Don't Believe These Social Media Myths

Oct 12, 2012 11:06:59Posted by John Skorick, MyAKA Founder & CEO

Don't Believe These Social Media Myths

Social media is still a relatively new concept, though it's clear to many client-facing small business owners that these online outlets are essential to maintaining contact with customers and draw in new business. Some employers who are unfamiliar with sites like Twitter and Facebook, however, may have heard some rumors that make them less likely to roll out a strong social media campaign. A recent article in Small Business Trends looks at some of these myths, and examines why they aren't true.

Customers aren't interested in what I think

Social media can sometimes feel self-indulgent, but when tweeting or posting on Facebook from a business perspective, your focus shouldn't be on "you." You and your social media employees can share tips and tricks, but making too many personal posts on your business accounts can turn customers off. Instead, have your employees use a second mobile number for personal matters, so that they can focus on your brand when using their mobile devices to tweet, post, pin, text or make calls to customers.

Social media will disappear some day

If you still think that social media is just a passing fad, it's time to update your opinion. While Facebook and Twitter may not always be the reigning websites they are today, you can bet that the trend of social media is here to stay. In fact, it's become so popular that some consumers rely entirely on a business' online presence when making buying decisions. In other words, if your company doesn't have a strong social media voice, some consumers will opt for competitors who do.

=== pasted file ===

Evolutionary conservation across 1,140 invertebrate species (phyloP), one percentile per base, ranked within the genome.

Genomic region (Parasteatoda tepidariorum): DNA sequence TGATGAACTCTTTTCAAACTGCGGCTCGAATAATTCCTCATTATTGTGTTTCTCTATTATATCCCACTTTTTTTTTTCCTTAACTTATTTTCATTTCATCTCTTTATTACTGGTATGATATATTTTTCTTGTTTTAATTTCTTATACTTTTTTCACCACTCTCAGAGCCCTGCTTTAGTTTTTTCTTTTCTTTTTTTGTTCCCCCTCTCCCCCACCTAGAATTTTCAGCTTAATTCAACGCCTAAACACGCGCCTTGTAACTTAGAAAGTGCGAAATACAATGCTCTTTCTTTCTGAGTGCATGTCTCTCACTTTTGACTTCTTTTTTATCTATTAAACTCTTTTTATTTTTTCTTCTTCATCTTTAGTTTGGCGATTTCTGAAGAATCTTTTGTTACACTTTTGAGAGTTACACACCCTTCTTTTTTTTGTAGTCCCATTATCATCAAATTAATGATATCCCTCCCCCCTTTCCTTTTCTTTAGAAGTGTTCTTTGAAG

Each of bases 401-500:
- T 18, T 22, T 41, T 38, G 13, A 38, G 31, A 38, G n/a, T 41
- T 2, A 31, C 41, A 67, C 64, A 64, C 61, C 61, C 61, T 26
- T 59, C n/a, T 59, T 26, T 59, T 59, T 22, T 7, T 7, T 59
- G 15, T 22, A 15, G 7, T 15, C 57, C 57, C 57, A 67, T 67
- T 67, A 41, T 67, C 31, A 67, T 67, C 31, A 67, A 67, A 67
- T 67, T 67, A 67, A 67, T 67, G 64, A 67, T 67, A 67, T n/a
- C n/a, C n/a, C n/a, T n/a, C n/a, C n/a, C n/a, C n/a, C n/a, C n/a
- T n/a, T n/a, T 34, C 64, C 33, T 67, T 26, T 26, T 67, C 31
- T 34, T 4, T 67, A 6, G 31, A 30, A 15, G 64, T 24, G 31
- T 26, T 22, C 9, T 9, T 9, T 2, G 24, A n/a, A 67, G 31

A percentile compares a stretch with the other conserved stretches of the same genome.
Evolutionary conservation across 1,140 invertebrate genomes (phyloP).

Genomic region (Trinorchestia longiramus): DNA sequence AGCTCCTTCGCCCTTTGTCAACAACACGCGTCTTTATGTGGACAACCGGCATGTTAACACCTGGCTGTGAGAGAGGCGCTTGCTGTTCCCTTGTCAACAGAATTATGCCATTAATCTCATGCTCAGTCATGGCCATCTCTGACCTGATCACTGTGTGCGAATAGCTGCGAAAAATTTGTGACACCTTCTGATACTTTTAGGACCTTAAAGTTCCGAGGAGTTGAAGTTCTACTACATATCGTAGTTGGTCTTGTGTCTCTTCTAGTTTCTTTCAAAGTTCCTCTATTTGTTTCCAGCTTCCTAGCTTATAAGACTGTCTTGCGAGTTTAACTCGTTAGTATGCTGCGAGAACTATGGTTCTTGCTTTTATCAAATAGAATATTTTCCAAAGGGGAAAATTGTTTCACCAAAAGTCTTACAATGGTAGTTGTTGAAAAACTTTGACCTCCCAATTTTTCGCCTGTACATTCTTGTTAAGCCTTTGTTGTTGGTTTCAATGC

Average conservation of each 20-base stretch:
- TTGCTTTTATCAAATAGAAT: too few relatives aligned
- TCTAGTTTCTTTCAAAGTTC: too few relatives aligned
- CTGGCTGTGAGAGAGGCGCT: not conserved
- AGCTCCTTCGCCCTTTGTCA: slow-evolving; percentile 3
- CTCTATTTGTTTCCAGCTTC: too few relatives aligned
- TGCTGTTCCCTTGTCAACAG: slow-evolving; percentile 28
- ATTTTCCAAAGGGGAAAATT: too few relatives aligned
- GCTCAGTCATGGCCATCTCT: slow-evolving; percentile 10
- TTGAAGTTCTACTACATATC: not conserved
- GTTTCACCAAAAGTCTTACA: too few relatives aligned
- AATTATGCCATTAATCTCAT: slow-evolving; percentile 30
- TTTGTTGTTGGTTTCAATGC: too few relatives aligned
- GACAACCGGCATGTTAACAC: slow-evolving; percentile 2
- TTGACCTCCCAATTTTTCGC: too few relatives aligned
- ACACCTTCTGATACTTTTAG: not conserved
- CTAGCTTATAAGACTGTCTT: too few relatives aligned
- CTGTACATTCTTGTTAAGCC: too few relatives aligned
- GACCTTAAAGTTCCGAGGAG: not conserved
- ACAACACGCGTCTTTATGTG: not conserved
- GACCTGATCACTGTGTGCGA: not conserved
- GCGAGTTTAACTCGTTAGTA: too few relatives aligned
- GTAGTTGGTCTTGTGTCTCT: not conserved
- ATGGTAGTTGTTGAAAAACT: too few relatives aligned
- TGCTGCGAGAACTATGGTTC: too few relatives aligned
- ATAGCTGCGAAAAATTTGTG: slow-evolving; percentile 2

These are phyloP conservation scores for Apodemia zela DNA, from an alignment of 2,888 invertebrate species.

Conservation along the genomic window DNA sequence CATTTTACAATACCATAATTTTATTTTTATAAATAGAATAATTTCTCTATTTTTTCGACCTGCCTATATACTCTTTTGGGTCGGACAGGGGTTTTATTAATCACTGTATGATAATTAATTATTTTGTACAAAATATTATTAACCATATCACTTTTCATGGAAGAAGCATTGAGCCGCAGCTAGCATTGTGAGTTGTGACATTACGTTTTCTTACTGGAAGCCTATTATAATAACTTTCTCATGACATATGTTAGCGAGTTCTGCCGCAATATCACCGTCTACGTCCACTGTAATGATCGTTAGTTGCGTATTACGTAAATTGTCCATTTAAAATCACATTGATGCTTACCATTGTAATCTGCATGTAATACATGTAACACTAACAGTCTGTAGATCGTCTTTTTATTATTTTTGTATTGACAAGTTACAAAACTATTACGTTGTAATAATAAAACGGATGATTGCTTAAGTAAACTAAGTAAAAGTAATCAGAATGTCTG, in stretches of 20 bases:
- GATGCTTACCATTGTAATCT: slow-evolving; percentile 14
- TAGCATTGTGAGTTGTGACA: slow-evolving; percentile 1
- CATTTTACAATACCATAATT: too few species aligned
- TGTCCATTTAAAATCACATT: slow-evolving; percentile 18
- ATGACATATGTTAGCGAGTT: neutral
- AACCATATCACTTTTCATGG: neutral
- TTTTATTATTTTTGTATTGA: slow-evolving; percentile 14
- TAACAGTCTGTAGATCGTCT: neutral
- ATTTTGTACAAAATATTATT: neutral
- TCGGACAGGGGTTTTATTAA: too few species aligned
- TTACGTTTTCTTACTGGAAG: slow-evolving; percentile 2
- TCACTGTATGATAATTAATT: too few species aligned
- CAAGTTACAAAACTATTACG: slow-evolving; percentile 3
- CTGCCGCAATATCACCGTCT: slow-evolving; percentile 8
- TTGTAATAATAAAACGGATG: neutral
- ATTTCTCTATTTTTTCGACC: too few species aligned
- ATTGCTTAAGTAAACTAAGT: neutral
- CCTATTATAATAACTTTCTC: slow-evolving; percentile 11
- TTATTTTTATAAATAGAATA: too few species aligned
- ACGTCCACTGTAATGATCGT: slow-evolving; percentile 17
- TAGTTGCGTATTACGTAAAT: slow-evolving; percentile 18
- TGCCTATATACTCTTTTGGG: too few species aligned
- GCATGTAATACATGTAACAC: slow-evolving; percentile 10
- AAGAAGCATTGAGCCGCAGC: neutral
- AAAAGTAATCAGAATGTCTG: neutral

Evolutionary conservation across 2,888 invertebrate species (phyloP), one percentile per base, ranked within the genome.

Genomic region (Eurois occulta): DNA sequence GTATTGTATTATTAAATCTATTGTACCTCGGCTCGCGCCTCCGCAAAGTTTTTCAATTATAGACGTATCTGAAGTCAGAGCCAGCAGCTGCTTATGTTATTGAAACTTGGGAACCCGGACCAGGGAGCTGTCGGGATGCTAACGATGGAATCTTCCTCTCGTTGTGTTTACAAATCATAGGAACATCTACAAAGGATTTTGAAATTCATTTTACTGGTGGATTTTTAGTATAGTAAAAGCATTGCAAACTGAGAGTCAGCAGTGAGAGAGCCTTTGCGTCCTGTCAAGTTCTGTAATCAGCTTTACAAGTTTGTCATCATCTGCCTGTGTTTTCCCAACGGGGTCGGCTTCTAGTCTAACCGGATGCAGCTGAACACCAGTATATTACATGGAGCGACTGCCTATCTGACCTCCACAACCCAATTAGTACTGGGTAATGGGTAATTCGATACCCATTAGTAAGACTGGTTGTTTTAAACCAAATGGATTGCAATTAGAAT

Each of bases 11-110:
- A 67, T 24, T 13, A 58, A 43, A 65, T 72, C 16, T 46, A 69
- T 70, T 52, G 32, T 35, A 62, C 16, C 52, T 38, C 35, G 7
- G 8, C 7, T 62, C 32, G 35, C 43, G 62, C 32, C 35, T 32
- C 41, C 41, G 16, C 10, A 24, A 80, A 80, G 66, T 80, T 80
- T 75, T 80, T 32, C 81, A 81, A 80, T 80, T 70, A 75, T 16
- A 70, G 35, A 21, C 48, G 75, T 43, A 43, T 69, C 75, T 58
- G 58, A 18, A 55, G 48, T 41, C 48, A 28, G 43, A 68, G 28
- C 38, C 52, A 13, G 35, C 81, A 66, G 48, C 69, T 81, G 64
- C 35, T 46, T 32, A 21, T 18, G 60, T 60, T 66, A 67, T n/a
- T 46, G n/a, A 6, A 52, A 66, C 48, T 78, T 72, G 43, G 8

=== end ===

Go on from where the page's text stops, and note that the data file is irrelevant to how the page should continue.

I don't need to hire a professional

Some business owners may think that they can get away with allowing their teenage daughter or son to manage their social media account, but there's a big difference between keeping up with an account for social purposes, and using Twitter, Facebook or Pintrest for business purposes. You'll want a professional who not only knows how to post interesting and relevant information for your customers, but who also understands the ins and outs of internet security.

Customers will trash my business

One of the biggest fears surrounding social media is that customers will use it as an opportunity to complain about businesses. While you may get some negative feedback on your business, it can also help you reshape your model to better serve your customers. RightNow's 2011 Customer Experience Impact Report, which looked at the relationship consumers have with their preferred brands, found that 16 percent of survey respondents felt alienated by businesses because they weren't social enough. 

Business owners may be doing themselves a favor by getting involved with social media, as it not only help you reach new customers, but it could also promote brand loyalty with your audience. Although you'll need to be smart about your internet privacy to avoid any mishaps, there are more benefits than problems when it comes to getting involved in social media.